So "Ich bin (am Bahnhof) gestanden." only spoken in the south. And "Ich habe (am Bahnhof) gestanden." in the north, with DUO & elsewhere.

Analog with "sitzen (habe gesessen)" and "liegen (habe gelegen)".

Not to be confused with "Ich habe (eine Lüge) gestanden." Wich is univeral German. (participle from the infinitive "gestehen" = to confess) There is also no north/south-difference on "setzen (habe gesetzt)" and "legen (habe gelegt)".

November 7, 2016

I'm not sure what your point is when you mention learning Hochdeutsch; it seems to me that "Ich bin (am Bahnhof) gestanden" is perfectly fine Hochdeutsch, though it's not used all across German-speaking regions but mostly in the south. The Duden citation seems to confirm that.

A bit like how "sidewalk" is perfectly acceptable Standard Written English, even if it wouldn't be used in the UK, for example.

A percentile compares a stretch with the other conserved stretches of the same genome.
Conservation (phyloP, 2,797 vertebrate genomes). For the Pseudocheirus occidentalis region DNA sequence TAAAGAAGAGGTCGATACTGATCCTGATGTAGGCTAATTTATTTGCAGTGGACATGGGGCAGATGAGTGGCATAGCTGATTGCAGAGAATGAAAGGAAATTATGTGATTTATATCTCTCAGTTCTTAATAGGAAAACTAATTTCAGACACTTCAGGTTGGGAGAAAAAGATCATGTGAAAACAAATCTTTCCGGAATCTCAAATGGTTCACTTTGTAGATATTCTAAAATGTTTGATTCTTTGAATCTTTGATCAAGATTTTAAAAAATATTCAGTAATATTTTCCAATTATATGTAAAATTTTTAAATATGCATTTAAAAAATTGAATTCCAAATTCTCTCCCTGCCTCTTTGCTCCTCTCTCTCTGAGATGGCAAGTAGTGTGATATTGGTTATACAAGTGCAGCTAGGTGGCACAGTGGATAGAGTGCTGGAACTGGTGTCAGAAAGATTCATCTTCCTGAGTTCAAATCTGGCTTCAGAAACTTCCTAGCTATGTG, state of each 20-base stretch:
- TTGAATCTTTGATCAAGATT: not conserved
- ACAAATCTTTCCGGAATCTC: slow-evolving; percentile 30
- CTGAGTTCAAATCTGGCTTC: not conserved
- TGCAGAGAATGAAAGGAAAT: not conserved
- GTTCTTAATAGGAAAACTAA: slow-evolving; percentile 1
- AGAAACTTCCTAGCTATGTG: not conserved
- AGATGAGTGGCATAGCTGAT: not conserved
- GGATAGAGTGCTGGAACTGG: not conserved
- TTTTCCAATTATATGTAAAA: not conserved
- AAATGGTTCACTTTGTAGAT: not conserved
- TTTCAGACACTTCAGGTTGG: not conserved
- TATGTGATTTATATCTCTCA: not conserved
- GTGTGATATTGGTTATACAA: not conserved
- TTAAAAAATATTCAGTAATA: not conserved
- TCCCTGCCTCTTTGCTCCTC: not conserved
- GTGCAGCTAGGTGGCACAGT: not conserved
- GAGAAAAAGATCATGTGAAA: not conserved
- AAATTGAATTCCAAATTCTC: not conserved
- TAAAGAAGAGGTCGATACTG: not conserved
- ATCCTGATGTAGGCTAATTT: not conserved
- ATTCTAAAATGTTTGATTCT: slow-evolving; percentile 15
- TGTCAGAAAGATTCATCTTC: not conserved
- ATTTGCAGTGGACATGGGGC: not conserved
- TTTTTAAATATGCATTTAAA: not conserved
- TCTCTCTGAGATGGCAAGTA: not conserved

Just because I (or other Northerners) don't use it doesn't mean it's not Hochdeutsch - sometimes several alternatives exist in parallel which are all considered acceptable standard written German.

November 7, 2016

You're absolutely right. Please don't misunderstand me and please notice that "Ich bin gestanden." is nothing less than my mother tongue!

I just want to follow DUO-standards, which make in my opinion sence keeping it more simple for learners. And I by myself learn a lot, too.

Maybe I'm wrong if saying "Hochdeutsch" but according to - "die hochdeutsche (a) Sprache", which leads to the conclusion that it's neither "Ober-" nor "Mitteldeutsch" even both are "hochdeutsche (b) Sprachen". I do not fully understand the logic behind by myself. But I guess that's the way it is.